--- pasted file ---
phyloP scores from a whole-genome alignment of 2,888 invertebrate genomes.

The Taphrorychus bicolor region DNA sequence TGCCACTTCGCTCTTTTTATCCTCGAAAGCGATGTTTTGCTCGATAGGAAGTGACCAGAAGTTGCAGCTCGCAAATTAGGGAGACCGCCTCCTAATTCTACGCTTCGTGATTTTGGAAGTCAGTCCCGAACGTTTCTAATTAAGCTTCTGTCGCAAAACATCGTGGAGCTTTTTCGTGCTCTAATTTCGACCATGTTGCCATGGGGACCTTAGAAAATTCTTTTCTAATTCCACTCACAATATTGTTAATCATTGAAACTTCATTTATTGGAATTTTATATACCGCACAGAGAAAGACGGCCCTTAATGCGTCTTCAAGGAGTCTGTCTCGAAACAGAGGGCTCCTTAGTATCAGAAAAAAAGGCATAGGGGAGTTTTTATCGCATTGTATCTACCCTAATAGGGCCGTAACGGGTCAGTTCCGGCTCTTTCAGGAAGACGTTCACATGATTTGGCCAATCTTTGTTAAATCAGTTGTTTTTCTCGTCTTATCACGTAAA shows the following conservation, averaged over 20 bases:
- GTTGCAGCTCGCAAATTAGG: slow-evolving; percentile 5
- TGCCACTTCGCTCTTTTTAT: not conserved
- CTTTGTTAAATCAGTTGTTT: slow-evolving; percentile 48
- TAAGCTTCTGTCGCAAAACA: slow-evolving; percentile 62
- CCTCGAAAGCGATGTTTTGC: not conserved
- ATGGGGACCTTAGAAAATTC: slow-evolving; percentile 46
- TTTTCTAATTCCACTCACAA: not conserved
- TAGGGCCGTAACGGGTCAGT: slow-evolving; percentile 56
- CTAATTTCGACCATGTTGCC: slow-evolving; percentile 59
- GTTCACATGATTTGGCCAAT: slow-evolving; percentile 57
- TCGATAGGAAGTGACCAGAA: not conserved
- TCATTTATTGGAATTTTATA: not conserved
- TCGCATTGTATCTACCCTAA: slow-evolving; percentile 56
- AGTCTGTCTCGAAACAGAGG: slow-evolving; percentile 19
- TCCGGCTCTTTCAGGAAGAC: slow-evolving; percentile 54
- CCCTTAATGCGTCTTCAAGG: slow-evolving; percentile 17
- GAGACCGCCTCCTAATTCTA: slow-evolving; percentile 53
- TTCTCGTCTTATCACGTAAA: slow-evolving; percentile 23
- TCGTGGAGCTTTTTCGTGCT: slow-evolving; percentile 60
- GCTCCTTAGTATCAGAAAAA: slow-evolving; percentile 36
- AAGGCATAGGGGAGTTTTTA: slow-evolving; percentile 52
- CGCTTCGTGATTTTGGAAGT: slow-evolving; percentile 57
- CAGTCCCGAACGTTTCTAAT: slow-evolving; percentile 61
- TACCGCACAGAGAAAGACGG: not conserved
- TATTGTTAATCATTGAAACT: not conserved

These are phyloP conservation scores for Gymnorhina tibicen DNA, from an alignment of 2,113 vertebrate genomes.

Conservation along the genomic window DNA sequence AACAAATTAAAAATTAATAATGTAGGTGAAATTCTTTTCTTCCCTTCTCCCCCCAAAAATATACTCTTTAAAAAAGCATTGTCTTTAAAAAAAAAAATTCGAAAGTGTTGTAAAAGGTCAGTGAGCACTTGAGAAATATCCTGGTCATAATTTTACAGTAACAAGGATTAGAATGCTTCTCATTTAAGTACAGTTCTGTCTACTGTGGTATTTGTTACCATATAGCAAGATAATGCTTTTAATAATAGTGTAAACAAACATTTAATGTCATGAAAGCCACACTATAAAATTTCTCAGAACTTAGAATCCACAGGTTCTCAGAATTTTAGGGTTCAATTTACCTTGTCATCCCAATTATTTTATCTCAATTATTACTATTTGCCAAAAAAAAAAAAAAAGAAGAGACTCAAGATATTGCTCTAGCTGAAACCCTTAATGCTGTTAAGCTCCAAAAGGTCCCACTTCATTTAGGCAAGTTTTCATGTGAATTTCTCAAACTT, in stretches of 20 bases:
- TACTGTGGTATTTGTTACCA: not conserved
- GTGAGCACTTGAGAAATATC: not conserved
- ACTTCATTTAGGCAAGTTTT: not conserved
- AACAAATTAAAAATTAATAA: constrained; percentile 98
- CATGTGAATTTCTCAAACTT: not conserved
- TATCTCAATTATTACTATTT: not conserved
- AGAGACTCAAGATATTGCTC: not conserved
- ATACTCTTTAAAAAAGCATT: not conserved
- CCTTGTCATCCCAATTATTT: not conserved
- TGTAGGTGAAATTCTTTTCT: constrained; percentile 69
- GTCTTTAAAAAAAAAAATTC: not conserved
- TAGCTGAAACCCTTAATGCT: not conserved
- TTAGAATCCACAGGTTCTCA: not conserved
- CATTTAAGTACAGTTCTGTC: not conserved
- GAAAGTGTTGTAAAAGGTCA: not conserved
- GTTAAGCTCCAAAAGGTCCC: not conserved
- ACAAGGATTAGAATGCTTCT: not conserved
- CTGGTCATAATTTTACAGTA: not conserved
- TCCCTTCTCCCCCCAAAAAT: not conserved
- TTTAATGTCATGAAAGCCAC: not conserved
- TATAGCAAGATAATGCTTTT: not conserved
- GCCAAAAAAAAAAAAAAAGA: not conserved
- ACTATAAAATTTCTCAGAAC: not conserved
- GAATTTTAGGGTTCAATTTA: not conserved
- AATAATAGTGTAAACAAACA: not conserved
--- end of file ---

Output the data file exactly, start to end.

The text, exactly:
phyloP scores from a whole-genome alignment of 2,888 invertebrate genomes.

The Taphrorychus bicolor region DNA sequence TGCCACTTCGCTCTTTTTATCCTCGAAAGCGATGTTTTGCTCGATAGGAAGTGACCAGAAGTTGCAGCTCGCAAATTAGGGAGACCGCCTCCTAATTCTACGCTTCGTGATTTTGGAAGTCAGTCCCGAACGTTTCTAATTAAGCTTCTGTCGCAAAACATCGTGGAGCTTTTTCGTGCTCTAATTTCGACCATGTTGCCATGGGGACCTTAGAAAATTCTTTTCTAATTCCACTCACAATATTGTTAATCATTGAAACTTCATTTATTGGAATTTTATATACCGCACAGAGAAAGACGGCCCTTAATGCGTCTTCAAGGAGTCTGTCTCGAAACAGAGGGCTCCTTAGTATCAGAAAAAAAGGCATAGGGGAGTTTTTATCGCATTGTATCTACCCTAATAGGGCCGTAACGGGTCAGTTCCGGCTCTTTCAGGAAGACGTTCACATGATTTGGCCAATCTTTGTTAAATCAGTTGTTTTTCTCGTCTTATCACGTAAA shows the following conservation, averaged over 20 bases:
- GTTGCAGCTCGCAAATTAGG: slow-evolving; percentile 5
- TGCCACTTCGCTCTTTTTAT: not conserved
- CTTTGTTAAATCAGTTGTTT: slow-evolving; percentile 48
- TAAGCTTCTGTCGCAAAACA: slow-evolving; percentile 62
- CCTCGAAAGCGATGTTTTGC: not conserved
- ATGGGGACCTTAGAAAATTC: slow-evolving; percentile 46
- TTTTCTAATTCCACTCACAA: not conserved
- TAGGGCCGTAACGGGTCAGT: slow-evolving; percentile 56
- CTAATTTCGACCATGTTGCC: slow-evolving; percentile 59
- GTTCACATGATTTGGCCAAT: slow-evolving; percentile 57
- TCGATAGGAAGTGACCAGAA: not conserved
- TCATTTATTGGAATTTTATA: not conserved
- TCGCATTGTATCTACCCTAA: slow-evolving; percentile 56
- AGTCTGTCTCGAAACAGAGG: slow-evolving; percentile 19
- TCCGGCTCTTTCAGGAAGAC: slow-evolving; percentile 54
- CCCTTAATGCGTCTTCAAGG: slow-evolving; percentile 17
- GAGACCGCCTCCTAATTCTA: slow-evolving; percentile 53
- TTCTCGTCTTATCACGTAAA: slow-evolving; percentile 23
- TCGTGGAGCTTTTTCGTGCT: slow-evolving; percentile 60
- GCTCCTTAGTATCAGAAAAA: slow-evolving; percentile 36
- AAGGCATAGGGGAGTTTTTA: slow-evolving; percentile 52
- CGCTTCGTGATTTTGGAAGT: slow-evolving; percentile 57
- CAGTCCCGAACGTTTCTAAT: slow-evolving; percentile 61
- TACCGCACAGAGAAAGACGG: not conserved
- TATTGTTAATCATTGAAACT: not conserved

These are phyloP conservation scores for Gymnorhina tibicen DNA, from an alignment of 2,113 vertebrate genomes.

Conservation along the genomic window DNA sequence AACAAATTAAAAATTAATAATGTAGGTGAAATTCTTTTCTTCCCTTCTCCCCCCAAAAATATACTCTTTAAAAAAGCATTGTCTTTAAAAAAAAAAATTCGAAAGTGTTGTAAAAGGTCAGTGAGCACTTGAGAAATATCCTGGTCATAATTTTACAGTAACAAGGATTAGAATGCTTCTCATTTAAGTACAGTTCTGTCTACTGTGGTATTTGTTACCATATAGCAAGATAATGCTTTTAATAATAGTGTAAACAAACATTTAATGTCATGAAAGCCACACTATAAAATTTCTCAGAACTTAGAATCCACAGGTTCTCAGAATTTTAGGGTTCAATTTACCTTGTCATCCCAATTATTTTATCTCAATTATTACTATTTGCCAAAAAAAAAAAAAAAGAAGAGACTCAAGATATTGCTCTAGCTGAAACCCTTAATGCTGTTAAGCTCCAAAAGGTCCCACTTCATTTAGGCAAGTTTTCATGTGAATTTCTCAAACTT, in stretches of 20 bases:
- TACTGTGGTATTTGTTACCA: not conserved
- GTGAGCACTTGAGAAATATC: not conserved
- ACTTCATTTAGGCAAGTTTT: not conserved
- AACAAATTAAAAATTAATAA: constrained; percentile 98
- CATGTGAATTTCTCAAACTT: not conserved
- TATCTCAATTATTACTATTT: not conserved
- AGAGACTCAAGATATTGCTC: not conserved
- ATACTCTTTAAAAAAGCATT: not conserved
- CCTTGTCATCCCAATTATTT: not conserved
- TGTAGGTGAAATTCTTTTCT: constrained; percentile 69
- GTCTTTAAAAAAAAAAATTC: not conserved
- TAGCTGAAACCCTTAATGCT: not conserved
- TTAGAATCCACAGGTTCTCA: not conserved
- CATTTAAGTACAGTTCTGTC: not conserved
- GAAAGTGTTGTAAAAGGTCA: not conserved
- GTTAAGCTCCAAAAGGTCCC: not conserved
- ACAAGGATTAGAATGCTTCT: not conserved
- CTGGTCATAATTTTACAGTA: not conserved
- TCCCTTCTCCCCCCAAAAAT: not conserved
- TTTAATGTCATGAAAGCCAC: not conserved
- TATAGCAAGATAATGCTTTT: not conserved
- GCCAAAAAAAAAAAAAAAGA: not conserved
- ACTATAAAATTTCTCAGAAC: not conserved
- GAATTTTAGGGTTCAATTTA: not conserved
- AATAATAGTGTAAACAAACA: not conserved